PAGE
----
Megaupload shutdown by DOJ, Anonymous retaliates

Published Date
20 - Jan - 2012
| Last Updated
20 - Jan - 2012
 
Megaupload shutdown by DOJ, Anonymous retaliates

U.S. Department of Justice (DOJ) announced that it has shut down Megaupload, the one-click hosting online service, and charged its members for five counts of copyright infringement and conspiracy, by trafficking and hosting pirated image and video content. Four out of seven of the site’s owners and operators have been arrested.

According to the indictment, the "members of the Mega Conspiracy are aware of the way that their sites are actually used by others; have themselves used the systems to upload, as well as reproduce and distribute, infringing copies of copyrighted content; and are aware that they have financially benefited directly from the infringement of copyrighted works that they are in a position to control."

The indictment adds that Megaupload and its subsidiaries (the websites Megavideo.com, Megalive.com, Megapix.com, Megabox.com, CUM.com, and services Megaclick, Megafund, Megakey and Megapay) generated roughly $175 million in online advertising annually, and dealt with an estimated $500 million in copyright violation damages since Megaupload's inception in 2005. This makes it one of the biggest criminal copyright cases so far.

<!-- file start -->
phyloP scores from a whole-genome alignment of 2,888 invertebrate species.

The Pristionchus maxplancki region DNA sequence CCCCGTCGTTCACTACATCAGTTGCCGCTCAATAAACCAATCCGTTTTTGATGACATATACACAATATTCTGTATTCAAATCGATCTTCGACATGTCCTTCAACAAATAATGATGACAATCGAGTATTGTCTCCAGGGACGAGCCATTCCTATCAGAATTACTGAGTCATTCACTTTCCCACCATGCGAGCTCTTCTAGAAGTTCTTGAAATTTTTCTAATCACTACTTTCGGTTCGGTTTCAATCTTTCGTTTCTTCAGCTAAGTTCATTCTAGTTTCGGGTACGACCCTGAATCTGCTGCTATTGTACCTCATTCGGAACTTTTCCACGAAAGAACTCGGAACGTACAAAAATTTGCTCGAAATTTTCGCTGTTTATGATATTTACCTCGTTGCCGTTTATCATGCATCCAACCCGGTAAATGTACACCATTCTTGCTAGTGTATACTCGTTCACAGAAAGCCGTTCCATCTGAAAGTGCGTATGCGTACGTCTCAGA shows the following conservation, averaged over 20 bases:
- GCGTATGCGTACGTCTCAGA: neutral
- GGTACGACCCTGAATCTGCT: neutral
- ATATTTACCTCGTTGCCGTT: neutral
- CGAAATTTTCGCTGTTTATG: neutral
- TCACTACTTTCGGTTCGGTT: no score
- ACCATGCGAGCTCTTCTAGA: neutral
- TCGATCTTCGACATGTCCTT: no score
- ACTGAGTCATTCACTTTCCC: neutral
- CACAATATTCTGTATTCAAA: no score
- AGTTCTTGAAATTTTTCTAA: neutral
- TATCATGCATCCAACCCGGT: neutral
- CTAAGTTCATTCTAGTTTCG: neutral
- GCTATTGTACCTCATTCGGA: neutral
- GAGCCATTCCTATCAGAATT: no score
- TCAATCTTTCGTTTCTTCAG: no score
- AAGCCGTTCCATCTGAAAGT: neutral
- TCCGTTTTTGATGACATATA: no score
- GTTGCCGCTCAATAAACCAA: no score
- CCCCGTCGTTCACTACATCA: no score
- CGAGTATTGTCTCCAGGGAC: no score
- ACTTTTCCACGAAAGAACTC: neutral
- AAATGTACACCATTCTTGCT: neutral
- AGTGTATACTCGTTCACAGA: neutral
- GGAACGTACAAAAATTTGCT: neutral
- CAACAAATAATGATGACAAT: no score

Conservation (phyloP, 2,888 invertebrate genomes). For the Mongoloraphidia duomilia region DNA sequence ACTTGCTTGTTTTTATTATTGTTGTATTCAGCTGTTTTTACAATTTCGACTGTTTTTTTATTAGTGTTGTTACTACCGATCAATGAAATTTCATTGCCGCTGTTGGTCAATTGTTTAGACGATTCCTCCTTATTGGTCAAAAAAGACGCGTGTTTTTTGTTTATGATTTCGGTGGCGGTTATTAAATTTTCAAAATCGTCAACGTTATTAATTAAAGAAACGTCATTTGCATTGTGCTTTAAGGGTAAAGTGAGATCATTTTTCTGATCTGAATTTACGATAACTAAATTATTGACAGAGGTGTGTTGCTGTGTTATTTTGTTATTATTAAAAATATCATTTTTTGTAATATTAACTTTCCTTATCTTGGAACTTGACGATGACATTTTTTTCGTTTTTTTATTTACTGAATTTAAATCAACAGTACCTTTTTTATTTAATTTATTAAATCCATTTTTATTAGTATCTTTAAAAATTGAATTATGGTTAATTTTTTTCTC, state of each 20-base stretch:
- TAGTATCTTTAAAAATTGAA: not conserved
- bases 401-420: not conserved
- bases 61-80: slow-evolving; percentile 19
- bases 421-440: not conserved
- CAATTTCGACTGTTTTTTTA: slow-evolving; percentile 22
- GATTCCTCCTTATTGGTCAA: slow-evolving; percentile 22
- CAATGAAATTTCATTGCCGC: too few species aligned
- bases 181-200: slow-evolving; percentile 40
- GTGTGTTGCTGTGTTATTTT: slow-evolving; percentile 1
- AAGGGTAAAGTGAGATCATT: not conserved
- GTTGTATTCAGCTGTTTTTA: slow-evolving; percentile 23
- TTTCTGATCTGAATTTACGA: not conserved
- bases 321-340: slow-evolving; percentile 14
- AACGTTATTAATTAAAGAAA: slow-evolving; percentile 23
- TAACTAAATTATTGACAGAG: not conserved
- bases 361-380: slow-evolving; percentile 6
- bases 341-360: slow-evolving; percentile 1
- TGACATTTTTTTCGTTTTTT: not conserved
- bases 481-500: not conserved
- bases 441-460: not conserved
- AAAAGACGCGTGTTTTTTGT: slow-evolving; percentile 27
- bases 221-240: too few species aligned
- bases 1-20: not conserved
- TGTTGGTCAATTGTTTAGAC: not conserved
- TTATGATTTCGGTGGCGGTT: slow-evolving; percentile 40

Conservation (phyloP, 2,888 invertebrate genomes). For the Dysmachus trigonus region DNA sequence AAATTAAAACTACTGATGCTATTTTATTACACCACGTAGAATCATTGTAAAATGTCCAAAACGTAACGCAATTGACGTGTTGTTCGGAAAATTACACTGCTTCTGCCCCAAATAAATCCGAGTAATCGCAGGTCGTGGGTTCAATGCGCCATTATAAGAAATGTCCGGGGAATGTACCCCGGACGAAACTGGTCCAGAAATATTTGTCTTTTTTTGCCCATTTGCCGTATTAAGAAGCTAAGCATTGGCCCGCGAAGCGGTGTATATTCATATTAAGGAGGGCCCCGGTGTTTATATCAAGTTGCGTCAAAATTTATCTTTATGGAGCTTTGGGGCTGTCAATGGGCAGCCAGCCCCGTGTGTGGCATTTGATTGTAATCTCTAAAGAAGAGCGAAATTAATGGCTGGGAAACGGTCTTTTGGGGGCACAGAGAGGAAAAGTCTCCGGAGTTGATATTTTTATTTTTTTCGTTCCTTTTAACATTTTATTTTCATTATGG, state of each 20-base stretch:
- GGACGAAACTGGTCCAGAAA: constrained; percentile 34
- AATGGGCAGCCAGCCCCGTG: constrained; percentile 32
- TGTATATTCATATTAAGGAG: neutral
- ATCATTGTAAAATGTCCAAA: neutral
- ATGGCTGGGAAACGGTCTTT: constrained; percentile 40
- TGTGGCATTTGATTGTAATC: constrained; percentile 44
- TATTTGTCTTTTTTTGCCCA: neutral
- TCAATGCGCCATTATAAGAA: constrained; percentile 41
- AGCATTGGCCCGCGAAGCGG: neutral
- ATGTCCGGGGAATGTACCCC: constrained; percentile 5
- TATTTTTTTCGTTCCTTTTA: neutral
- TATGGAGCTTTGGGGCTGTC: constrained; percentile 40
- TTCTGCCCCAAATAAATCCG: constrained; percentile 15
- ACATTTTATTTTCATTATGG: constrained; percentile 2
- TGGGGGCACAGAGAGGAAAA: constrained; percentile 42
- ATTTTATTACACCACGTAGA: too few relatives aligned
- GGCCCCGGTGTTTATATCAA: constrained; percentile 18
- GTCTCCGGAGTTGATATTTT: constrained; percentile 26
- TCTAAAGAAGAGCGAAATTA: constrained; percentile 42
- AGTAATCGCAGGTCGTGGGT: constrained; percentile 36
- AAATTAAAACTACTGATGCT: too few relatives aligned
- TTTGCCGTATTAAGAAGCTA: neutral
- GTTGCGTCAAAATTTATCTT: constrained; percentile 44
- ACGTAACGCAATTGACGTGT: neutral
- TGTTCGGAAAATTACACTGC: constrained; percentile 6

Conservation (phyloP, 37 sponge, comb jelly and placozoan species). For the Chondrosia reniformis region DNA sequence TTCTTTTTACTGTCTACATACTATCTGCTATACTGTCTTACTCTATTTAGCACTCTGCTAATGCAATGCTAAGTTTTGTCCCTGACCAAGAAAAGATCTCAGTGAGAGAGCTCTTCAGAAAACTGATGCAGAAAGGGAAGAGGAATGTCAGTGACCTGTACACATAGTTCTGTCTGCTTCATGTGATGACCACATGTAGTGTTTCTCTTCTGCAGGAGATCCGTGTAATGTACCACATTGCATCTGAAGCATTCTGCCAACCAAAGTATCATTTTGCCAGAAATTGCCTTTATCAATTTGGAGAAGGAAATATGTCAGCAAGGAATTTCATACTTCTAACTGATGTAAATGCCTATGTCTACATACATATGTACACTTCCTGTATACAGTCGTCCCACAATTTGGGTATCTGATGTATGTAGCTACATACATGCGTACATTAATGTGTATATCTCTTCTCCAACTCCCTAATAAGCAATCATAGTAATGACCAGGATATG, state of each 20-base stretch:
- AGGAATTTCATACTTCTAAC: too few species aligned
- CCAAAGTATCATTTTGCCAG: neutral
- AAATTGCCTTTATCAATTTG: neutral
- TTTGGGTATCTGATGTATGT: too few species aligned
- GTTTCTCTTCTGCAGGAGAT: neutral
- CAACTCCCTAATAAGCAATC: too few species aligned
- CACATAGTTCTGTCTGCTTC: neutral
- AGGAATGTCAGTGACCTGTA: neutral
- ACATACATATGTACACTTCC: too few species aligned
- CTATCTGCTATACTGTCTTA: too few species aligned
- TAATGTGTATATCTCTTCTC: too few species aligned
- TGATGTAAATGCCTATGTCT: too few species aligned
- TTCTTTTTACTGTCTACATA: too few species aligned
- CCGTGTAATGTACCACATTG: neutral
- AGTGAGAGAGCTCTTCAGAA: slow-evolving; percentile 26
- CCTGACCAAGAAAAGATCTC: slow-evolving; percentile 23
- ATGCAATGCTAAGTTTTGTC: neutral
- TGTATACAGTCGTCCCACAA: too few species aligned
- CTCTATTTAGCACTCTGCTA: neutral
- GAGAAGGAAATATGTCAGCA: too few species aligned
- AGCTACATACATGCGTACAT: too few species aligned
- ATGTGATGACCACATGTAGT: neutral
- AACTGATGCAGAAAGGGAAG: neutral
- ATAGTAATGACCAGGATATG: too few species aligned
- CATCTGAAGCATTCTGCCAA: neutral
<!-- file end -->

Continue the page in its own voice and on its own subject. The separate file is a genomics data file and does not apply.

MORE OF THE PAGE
The Megaupload owners each face a maximum penalty totalling up to more than 50 years across the charges, which are conspiracy to commit racketeering, conspiracy to commit copyright infringement, conspiracy to commit money laundering, and five years in prison for each substantive charge of criminal copyright infringement.

In the meanwhile, hacktivist group, Anonymous, which has historically been opposed to the MPAA and RIAA’s demands, has retaliated to the closure of Megaupload, by shutting down the website of the DOJ, FBI, Universal Music Group, MPAA, RIAA, and U.S. Copyright office on Thursday. The group calls it the single biggest strike in its history. 

The timing of the indictment is conspicuous in its proximity to the PIPA and SOPA anti online piracy bills, which will be taken up by the U.S. Congress shortly, just maybe serving as a sign of things to come, or, of the last rattle before the storm.

Source: Reuters

Abhinav LalAbhinav Lal

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